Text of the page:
ATTORNIES' CERTIFICATES. « In addition to this, I propose an augmentation of the tax on certificates of Attornies and Solicitors. This will produce 15,000l.

PLATE. « There is one more article of luxury which I shall propose to lay a tax on ; that is, all Plate that fall be manufactured for the purpose of orinamental use, which will produce the sum of 30,000l. All those taxes which I have just enumerated will produce 834,000l. press as lightly on the general bulk of the people as any I could think of; and tend least of all to increase the national difficulties.

TOLE DUTY. " There still remains one more to be added. I have endeavoured to find one, which, although I confess it is not free from fome speculative and practical objections, will not, however, be found inconvenient to the public at large. It is a subject which has often been thought of before this time; which has been once


before this House, but was withdrawn. This is a tax on carriages of all forts, and on goods of all kinds conveyed by carriages which pass through turnpike-gates, where the tax is to operate by an increase of the tolls. To this it will be right to make some exemptions ; such as exemptions on all new tolls, till they shall have risen to a certain amount---general exceptions to be provided for by general laws---and local exceptions in certain districts. The same exceptions that now prevail in tolls ought also to prevail on the part of the public; and I shall propole that the same duty may be taken for the public, that is now paid for tolls. I cannot exactly tay how much this will produce; but I know that when it was brought forward here about fifteen years ago, it was estimated at no less a sum than berween 4 and 500,000). I have had an opportunity of knowing the amount of the tolls of the gates about the metropolis, which are not a tenth part of those throughout the whole kingdom. By this means I can in some manner ascertain the ainount of the present tax; and I think it will produce between 4 and 500,00cl.--With respect to the principle of this tax, it may be objected to on the ground of its being a great hardship to lay a burden on passengers and the conveyance of goods; but I hope when Gentl men will consider how small a portion must fall to each individual, that they will not look upon this as a grievance, but rather as a manner of lightening the general burdens.

“I have now ftited every thing which I conceived material in as concise a manner as I could; and I return my thanks to the Committee for the indulgence they have thewn me during the length of time I have trelpassed on their attention. I have no other excuse to make than that I am pleading the neceffity of dwelling on a subject which I did not with to bring forward ipperfectly. And I now lubrnit this plealing circumstance to the consideration of the House, that in the midst of difficulties, and apparently surrounded by calamities, we have still been able to find such ample resources, as those which have been stated to them this day. I call upon them to reflect, that at the moment when we are struggling with a great contest--- while we are labouring under pressures as heavy as they are unexampled; we still see the strength and powers which we possess; and that if we are not to be alarmed at imaginary evils; if we are not to be disa pirited by events which are not so calamitous in themselves as ther have been conceived to be; we shall find the radical wealth and the ample means of this country fully fufficient to support us in every conjuncture of our affairs, and ultimately to restore us to that situation from which we have been removed for a time, by circumstances as extraordinary as they have been unavoidaNo. 33.. 7 R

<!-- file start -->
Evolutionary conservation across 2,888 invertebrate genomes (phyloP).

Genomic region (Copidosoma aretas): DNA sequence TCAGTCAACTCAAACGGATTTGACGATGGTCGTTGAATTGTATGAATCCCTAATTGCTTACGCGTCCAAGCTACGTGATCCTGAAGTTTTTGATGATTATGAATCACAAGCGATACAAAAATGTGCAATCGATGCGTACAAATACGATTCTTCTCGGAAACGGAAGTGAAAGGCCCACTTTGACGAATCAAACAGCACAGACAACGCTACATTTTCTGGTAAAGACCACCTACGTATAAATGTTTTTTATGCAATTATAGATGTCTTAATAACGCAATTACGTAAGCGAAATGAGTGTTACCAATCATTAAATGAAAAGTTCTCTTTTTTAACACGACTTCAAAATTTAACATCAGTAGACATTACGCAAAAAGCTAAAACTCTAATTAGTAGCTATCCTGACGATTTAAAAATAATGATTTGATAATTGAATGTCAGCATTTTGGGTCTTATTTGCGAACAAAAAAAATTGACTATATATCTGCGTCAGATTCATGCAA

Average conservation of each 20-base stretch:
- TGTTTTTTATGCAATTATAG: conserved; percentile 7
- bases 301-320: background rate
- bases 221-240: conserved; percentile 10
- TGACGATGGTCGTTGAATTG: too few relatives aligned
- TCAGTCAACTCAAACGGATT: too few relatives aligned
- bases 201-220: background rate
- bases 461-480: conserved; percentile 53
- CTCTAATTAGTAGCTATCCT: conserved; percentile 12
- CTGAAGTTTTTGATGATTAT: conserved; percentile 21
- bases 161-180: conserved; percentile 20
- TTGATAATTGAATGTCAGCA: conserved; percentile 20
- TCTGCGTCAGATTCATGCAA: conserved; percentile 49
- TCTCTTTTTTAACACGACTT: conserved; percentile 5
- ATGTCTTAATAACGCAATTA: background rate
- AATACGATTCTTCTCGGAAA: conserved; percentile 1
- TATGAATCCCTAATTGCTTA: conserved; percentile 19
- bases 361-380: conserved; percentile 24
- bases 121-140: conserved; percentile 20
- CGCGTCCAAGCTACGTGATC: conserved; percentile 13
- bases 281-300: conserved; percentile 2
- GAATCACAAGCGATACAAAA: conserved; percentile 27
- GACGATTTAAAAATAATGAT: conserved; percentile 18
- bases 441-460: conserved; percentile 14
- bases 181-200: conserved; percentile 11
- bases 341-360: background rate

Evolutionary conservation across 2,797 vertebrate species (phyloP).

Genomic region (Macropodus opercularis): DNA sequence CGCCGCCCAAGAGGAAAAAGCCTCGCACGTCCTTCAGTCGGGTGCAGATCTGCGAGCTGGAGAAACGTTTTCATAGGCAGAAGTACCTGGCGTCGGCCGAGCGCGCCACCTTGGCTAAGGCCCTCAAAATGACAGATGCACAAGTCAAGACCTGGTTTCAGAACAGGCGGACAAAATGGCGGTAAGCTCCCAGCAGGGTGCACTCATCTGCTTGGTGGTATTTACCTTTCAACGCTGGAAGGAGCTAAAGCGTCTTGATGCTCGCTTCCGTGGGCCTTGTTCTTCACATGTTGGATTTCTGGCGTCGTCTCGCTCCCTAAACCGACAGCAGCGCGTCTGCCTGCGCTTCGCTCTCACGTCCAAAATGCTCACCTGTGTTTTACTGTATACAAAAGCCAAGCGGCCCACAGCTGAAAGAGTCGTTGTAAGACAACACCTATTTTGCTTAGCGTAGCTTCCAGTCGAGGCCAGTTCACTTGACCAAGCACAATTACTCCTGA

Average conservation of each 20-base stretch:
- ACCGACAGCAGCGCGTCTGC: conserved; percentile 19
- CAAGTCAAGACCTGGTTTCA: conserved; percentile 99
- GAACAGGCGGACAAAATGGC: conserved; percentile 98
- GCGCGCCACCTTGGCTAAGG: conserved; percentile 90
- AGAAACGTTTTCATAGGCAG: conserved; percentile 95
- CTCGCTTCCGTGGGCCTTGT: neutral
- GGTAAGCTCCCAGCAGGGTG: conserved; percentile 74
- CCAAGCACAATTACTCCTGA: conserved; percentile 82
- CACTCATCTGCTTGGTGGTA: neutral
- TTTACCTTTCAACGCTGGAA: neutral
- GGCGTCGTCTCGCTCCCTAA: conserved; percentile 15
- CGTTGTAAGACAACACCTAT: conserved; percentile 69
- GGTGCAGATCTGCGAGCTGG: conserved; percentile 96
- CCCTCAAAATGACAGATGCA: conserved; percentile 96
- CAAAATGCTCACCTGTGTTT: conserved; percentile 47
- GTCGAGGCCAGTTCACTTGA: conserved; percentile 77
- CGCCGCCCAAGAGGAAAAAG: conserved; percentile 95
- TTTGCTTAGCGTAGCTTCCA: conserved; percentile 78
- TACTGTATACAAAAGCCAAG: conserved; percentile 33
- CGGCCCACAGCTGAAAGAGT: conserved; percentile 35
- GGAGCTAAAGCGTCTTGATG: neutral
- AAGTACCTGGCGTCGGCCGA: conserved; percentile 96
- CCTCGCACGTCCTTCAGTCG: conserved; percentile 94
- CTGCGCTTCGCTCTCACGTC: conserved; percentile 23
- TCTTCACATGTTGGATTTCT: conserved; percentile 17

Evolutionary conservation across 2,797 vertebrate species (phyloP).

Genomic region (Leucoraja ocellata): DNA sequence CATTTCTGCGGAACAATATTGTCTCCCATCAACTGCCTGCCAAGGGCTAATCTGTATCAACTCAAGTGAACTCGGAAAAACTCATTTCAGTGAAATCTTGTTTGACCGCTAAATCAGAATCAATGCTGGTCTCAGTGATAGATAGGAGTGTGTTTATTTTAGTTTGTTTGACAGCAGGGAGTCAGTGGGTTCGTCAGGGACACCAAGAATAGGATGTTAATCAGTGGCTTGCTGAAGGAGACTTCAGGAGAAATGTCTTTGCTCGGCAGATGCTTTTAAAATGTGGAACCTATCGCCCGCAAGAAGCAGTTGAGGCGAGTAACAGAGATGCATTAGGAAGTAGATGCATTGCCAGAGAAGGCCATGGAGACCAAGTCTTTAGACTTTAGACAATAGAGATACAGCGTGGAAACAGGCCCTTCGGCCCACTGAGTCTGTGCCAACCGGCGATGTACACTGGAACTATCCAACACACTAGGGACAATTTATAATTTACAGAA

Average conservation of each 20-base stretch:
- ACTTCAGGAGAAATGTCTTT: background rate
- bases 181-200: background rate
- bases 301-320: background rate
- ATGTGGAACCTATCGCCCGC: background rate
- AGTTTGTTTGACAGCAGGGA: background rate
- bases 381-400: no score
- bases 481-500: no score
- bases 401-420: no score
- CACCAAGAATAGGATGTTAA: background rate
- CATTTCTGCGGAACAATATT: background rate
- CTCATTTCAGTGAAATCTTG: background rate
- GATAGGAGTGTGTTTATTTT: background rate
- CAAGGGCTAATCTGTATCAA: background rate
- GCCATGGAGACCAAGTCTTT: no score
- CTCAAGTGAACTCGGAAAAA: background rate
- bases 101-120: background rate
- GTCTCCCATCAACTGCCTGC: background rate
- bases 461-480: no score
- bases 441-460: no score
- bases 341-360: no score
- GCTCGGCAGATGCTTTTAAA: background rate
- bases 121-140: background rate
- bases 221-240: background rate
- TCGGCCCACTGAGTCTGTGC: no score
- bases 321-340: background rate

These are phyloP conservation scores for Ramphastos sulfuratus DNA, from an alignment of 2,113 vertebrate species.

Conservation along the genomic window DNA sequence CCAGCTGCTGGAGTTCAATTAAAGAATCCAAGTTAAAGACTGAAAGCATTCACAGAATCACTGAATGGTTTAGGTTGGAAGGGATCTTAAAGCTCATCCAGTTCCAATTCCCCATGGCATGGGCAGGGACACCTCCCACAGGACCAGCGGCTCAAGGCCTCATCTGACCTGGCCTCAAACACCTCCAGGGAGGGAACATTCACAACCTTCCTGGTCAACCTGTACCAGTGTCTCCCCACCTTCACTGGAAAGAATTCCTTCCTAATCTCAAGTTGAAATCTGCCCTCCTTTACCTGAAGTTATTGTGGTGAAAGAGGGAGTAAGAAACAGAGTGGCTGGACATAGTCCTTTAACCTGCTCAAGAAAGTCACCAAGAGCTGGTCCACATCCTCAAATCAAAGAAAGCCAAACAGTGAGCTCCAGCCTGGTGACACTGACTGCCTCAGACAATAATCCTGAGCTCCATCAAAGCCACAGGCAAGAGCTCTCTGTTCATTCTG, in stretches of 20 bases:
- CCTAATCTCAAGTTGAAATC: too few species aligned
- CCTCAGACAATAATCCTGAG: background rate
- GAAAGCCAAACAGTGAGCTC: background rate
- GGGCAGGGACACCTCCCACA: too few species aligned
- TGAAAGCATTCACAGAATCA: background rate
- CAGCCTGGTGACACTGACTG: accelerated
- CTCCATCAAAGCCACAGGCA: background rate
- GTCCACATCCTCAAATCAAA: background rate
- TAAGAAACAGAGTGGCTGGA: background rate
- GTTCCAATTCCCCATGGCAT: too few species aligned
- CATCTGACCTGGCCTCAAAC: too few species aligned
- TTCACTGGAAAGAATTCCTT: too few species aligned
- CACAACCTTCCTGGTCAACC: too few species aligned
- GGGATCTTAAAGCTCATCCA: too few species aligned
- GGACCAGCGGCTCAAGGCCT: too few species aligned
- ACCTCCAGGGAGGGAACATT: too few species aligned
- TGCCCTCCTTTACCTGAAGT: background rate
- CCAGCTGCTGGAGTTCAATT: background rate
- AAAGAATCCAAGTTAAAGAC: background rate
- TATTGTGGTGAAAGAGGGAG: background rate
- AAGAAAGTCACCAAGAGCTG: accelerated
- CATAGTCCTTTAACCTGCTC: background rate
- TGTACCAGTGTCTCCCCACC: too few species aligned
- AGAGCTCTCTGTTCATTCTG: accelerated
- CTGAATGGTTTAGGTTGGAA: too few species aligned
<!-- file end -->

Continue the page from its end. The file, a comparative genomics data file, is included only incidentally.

ble. He then concluded by moving Resolutions founded on his statements, as follow :--

SUMMARY OF THE NEW TAXES. The Consolidated Duties on Stamps in general doubled

320,000 Tax on Property transferred by Private Contract

170,000 Tax on Copies of Deeds

40,000 "On Probates of Wills above the Sum of 300l.

40,000 Addition of i{ on each Newspaper Stamp

114,000 Increased Duty on Advertisements

20,000 On Attornies Certificates

15,000 On Ornamented Plate,

30,000 Duty equal to the Tolls on all Carriages passing ; through Turnpikes


.1,199,000 Mr. Fox.---" Though I cannot but express my concern at feeing Gentlemen, at such an important cvilis, to ready to leave the Houle; yet, the subject now before them is of such a nature, that during iis discussion, I wiih rather for an attentive than a 'nunierous audience. The subject now proposed to the considesation of the Committee, is of luch vast and ferious importance, that I think it unnecessary to apologize for following the Right Hunourable Gentleman through some of the various statements and calculations he has made, and offering my reasons for diifering most effentially in opinion with him, not only with re. gard to the state of the Finances of the country, but also with respect to the deductions which he has endeavoured to establish from the positions which he has brought forward. The road, Sir, we have to travel, is not beset with flowers, but opens to our view a comfortless and dreary prospect, and, while we raihiy continue to pursue it, we are deprived of every mcans to avoid the impending precipices with which it is on every side surrounded. I intreat Gentlemen to consider and compare the statements they have heard this day from the Right Honourable Gencleman, and those with which he has, on former occasions, but too successfully deluded them. But however specious and unfounded his financial calculations have formerly been, they are even exceeded in delusion by his statements made this day, which I maintain are altogether unprecedented in the history of Finance.

« The Right Honourable Gentleman came forward in the month of December last, and having succeeded in obtaining a supply of 18 millions, he now repeats the experiment, and calls on us for the same sum. But how has he prefaced this sudden and extraordinary demand? He has declared, that the task of applying to the House, after so short an interval, and for so